Twenty participants, from France to Armenia, gathered Friday 23 May in Montpellier for the first meeting of the Task Force Population Dynamics. In a half-day workshop, organised by the coordinator Suzanne Lommen (CH), and the local organiser Bruno Chauvel (FR), everyone was trained to conduct the protocol, especially developed to study the demography of common ragweed.
Finding the Ambrosia plants
The participants received the protocol, standardized record forms and help tools. After a presentation, they went outside to practice all aspects of the protocol on an artificially created population in the garden – from setting up the study plots, tagging individual plants, to measuring the viability of seeds extracted from soil samples. In the final discussion, the methods to take measures were optimized and fine-tuned. Now everyone is prepared to monitor their local ragweed populations. An online forum was initiated to share experiences during the field season.
Delimiting plots and measuring plants
Sampling soil, extracting and identifying Ambrosia seeds, and analysing their viability
The COST SMARTER Working Group and Core Group meetings were held in Montpellier, France, 23-25 May 2014. The venue was the School of Ingenieurs of Agronomy at Montpellier SupAgro. The meeting was preceded by a special COST SMARTER session on ragweed at the European Weed Research Society’s 4th International Symposium on Weeds and Invasive Plants. The special SMARTER session was held on Thursday 25 May, and included presentations by Prof. Heinz Müller-Schärer from the University of Fribourg in Switzerland (Chair) and Dr Carsten Ambelas Skjøth from the University of Worcester in the UK (Vice-Chair).
Participants at the COST SMARTER Working Group and Core Group meetings, Montpellier, France, 23-25 May 2014
The main SMARTER meeting kicked off in the morning of Friday 22 May with a workshop on monitoring Ambrosia populations, which was attended by members of the Task Force on Population Dynamics. Working Group meetings convened on Friday afternoon, and continued again on Saturday morning. Many of the participants also continued their discussions during the SMARTER dinner that was held in the old centre of Montpellier on Friday evening.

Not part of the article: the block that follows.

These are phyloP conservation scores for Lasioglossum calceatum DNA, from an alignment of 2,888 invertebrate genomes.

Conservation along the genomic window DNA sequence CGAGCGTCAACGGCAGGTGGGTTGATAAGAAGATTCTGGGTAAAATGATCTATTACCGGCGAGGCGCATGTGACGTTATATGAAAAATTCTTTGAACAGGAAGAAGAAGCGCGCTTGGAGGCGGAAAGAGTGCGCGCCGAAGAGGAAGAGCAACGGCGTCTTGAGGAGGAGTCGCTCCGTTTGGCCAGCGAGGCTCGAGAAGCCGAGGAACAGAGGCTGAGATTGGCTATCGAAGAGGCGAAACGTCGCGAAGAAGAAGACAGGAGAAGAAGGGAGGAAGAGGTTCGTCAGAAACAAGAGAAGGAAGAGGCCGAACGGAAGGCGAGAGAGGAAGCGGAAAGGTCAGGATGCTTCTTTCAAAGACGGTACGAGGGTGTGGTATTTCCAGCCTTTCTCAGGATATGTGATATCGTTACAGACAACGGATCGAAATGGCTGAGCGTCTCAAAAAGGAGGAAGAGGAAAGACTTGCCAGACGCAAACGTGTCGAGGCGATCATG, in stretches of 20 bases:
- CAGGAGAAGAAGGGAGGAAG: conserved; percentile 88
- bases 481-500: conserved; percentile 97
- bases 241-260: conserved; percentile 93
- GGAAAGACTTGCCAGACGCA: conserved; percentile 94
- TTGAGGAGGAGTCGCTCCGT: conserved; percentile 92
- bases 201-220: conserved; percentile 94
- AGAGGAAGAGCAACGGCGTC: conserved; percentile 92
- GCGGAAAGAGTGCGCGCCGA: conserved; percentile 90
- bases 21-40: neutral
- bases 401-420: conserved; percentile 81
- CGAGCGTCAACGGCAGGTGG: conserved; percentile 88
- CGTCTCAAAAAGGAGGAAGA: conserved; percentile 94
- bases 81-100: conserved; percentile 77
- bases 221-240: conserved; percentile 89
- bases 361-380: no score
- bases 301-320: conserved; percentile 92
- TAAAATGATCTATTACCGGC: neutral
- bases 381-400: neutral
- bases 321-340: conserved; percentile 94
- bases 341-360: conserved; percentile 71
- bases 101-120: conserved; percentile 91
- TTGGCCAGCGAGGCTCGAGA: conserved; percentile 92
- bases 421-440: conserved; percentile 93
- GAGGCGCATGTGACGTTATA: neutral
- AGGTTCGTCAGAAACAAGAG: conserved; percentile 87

The Working Group meetings finished on Saturday 23 May with an excursion to view three different Ambrosia species (A. psilostachya, A. tenuifolia, and A. artemisiifolia) at sites with different habitats. The excursion concluded with dinner at a “little French restaurant on the road”, by the historic and picturesque Roman aquaduct “Pont du Gard”. After a busy few days, the SMARTER meeting came to an end at Sunday lunchtime, 25 May, after the Extended Core Group Meeting.
Citation: Kočiš-Tubić N., Đan M., Veličković N., Anačkov G., Obreht D. (2014) Gradual loss of genetic diversity of Ambrosia artemisiifolia L. populations in the invaded range of central Serbia. Genetika, 46 (1): 255-268
Link to full text
Abstract: Considering the importance of genetic studies in understanding of invasive species, our main objectives in this study were to analyze the genetic diversity and genetic structure of Ambrosia artemisiifolia populations from Central Serbia, a relatively recently invaded region. Comparing values of genetic measures obtained by microsatellite analyses, a number of differences were detected in genetic diversity between sampled populations of Ambrosia artemisiifolia L. . Allelic richness-r (ranged from 5.42 to 7.80), the mean number of alleles per locus-NA (5.8-8.4) and the mean number of rare alleles per locus-NR (2.8-5.8) have quite similar ranges across populations. We observed greater genetic variability in populations from the northern part of investigated area than in southern populations. Based on pairwise Fst values, AMOVA results and PCo Analysis, moderate differentiation among population was detected, while the STRUCTURE analysis clearly separated SR-Kru and SR-Les. Data obtained for analyses of differentiation and gradual losses of genetic diversity of sampled populations provides useful information about invasion dynamics of common ragweed in recently invaded region.
We are pleased to inform you that, within the call for “Conference Grants for an ESR” the FA Domain Committee of COST has awarded, among many participants, Mr Branko SIKOPARIJA, Laboratory for Palynology, Faculty of Sciences University of Novi Sad, Novi Sad, Serbia, one member of our action, to take part to the International Conference on Atmospheric Dust – DUST2014, where he will present a oral speech on “MODELLING ATMOSPHERIC CONCENTRATIONS OF RAGWEED POLLEN FROM LOCAL AND DISTANT SOURCES”
In the frame of Task 5 on Training, knowledge and technology transfer SMARTER launched a call for 10 new short term scientific missions (STSMs) available in 2014. At this stage there are no deadlines for the submission, and thus applications will be assessed on the basis of first come first served, and supported on condition they fit the general requirements and have a sufficient scientific merit to deserve the support.
→ Detailed webpage about Short Term Scientific Missions